The news: TikTok intends to build its own product fulfillment centers in the US, as evidenced by new job postings on LinkedIn first discovered by Axios.
One posting lists the mission of the ecommerce global supply chain and logistics team as “to optimize the variety and cost-saving of goods and the speed and quality of fulfillment to ensure the user experience of global ecommerce service.”
- In a now-deleted quote on LinkedIn, another stated that by providing warehousing, delivery, and customer service returns, the team aims to “help sellers improve their operational capability and efficiency, provide buyers a satisfying shopping experience and ensure fast and sustainable growth of TikTok Shop.”
- Another now-deleted quote from a listing for a logistics solutions manager suggested the platform is interested in building a free returns program.
Expanding locations?: A TikTok spokesperson said that in areas where the platform offers ecommerce programs, like the UK and Southeast Asia, it provides “a selection of merchants which offer a range of product options as well as delivery options.”
- But the spokesperson said the company’s “focus” is on its currently active ecommerce regions.
Talent wars: While this may be a ploy to lure talent from Amazon (considering some of the postings are based in the Seattle area), our analyst Sky Canaves doesn’t see this as a threat to the ecommerce giant.
- Though the job postings are based in the US, TikTok’s goal may not be US merchants.
- Canaves expects the foray will be aimed at helping Chinese merchants to engage in cross-border selling, “perhaps especially those who have found it more difficult to sell on Amazon.”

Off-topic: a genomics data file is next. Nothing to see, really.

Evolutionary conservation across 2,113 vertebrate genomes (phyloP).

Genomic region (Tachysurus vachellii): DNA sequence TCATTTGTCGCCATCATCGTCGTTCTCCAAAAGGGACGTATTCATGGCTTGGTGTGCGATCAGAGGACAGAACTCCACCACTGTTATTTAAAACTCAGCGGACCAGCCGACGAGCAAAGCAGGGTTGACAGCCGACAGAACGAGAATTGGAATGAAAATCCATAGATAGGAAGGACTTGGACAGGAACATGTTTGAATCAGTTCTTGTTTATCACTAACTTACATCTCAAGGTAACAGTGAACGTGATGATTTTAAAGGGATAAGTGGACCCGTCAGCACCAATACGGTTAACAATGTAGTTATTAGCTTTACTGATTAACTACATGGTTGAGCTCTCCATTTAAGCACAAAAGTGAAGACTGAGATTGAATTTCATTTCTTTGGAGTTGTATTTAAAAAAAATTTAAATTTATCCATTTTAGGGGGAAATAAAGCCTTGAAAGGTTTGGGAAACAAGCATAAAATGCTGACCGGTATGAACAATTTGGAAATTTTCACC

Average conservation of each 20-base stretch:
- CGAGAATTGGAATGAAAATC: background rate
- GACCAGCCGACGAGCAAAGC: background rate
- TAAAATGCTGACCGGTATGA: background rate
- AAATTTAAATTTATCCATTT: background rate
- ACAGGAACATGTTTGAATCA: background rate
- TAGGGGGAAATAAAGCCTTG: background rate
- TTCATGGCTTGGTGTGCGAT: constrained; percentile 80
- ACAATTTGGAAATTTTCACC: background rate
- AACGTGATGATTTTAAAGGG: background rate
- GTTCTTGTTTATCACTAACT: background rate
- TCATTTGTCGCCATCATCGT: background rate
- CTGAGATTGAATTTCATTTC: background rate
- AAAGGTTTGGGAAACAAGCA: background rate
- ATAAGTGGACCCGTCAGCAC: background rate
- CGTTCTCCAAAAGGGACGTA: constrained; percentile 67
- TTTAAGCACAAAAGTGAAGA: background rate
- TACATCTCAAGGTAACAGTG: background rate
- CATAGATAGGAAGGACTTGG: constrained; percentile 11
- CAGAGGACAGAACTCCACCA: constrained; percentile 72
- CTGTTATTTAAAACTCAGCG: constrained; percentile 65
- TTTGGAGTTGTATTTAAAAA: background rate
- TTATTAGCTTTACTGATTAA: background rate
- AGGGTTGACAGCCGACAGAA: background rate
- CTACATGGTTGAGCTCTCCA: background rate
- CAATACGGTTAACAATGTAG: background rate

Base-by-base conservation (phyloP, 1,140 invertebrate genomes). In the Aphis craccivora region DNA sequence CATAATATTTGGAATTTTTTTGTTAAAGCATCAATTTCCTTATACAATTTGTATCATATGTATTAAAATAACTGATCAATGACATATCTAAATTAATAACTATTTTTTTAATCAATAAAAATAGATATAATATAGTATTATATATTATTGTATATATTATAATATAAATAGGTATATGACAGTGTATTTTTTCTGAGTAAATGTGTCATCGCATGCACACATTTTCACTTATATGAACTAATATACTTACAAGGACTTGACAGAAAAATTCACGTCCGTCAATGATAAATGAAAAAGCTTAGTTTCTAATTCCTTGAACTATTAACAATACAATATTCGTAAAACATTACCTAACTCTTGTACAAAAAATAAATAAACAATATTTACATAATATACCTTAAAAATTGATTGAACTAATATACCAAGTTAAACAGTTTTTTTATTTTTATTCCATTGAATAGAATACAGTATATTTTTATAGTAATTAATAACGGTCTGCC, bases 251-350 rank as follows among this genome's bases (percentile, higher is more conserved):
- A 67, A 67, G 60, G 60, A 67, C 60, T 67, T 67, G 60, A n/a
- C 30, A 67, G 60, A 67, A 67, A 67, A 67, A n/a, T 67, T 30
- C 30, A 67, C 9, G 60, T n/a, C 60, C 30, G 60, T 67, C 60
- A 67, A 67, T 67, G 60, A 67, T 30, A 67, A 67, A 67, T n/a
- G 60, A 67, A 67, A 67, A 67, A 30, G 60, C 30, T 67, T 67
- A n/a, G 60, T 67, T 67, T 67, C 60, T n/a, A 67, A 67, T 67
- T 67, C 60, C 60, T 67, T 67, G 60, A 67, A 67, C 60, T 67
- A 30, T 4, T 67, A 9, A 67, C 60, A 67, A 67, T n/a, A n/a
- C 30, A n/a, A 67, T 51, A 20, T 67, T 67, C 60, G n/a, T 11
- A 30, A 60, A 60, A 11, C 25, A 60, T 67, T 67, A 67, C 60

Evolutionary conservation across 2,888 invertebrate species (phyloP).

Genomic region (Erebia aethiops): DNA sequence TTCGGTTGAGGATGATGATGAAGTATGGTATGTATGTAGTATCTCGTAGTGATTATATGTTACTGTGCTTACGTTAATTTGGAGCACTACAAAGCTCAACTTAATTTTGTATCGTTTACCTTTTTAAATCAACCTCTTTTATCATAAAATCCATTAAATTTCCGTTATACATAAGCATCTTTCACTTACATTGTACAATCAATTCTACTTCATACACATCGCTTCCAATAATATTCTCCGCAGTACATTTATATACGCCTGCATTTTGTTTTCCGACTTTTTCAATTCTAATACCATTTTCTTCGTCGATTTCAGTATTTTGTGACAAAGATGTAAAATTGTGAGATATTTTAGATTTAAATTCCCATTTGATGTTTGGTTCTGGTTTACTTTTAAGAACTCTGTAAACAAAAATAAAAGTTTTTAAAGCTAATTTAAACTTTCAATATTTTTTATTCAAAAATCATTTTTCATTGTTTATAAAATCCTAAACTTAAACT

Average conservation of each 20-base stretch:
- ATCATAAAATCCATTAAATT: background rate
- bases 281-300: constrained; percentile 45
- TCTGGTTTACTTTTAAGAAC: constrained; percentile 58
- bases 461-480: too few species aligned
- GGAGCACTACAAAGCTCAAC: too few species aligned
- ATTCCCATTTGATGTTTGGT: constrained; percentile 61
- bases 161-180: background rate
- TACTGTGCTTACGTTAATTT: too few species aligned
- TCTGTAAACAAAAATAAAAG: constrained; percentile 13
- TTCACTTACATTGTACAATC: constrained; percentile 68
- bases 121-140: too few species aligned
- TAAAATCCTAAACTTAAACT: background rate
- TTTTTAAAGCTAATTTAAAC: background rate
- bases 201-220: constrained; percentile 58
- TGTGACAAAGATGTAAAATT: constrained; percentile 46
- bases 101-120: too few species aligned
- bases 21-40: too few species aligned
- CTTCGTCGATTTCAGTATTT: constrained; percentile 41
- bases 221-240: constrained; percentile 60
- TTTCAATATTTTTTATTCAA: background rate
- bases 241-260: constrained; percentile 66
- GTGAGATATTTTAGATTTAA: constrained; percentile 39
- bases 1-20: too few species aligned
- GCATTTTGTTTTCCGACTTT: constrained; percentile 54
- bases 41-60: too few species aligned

- Breaking into the US market may even prove difficult for the platform. “TikTok parent ByteDance has a strong blueprint for ecommerce from its experience with Douyin in China, but translating that success to other markets has proven more of a challenge,” she added.
- This isn’t the first time TikTok has taken a page out of ByteDance’s book. The platform announced earlier this month that it would partner with TalkShopLive to bring live shopping to the US.
If it works: If this model seems familiar, that’s because it is. Fast-fashion company Shein is also investing in US distribution centers.
- Currently, customers may have to wait up to 15 days for deliveries from the Chinese brand.
- Stateside distribution not only helps Shein cut down on delivery times, but also enables it to expand and experiment with different price points, according to our analyst Jasmine Enberg.
Going up: We expect US retail social commerce sales to hit $53.10 billion this year and will continue to grow to over $107 billion by 2025.
- While Facebook owns the lion’s share of social commerce users, TikTok is generating most of the new buyer growth.
- The number of US TikTok buyers will grow by over 72% this year to 23.7 million, surpassing Pinterest for the first time.
Time will tell: TikTok has yet to reveal its full plans for its US fulfillment centers, but one thing is for sure: The platform is doubling down on social commerce and finding ways to edge out competitors like Facebook and Instagram.
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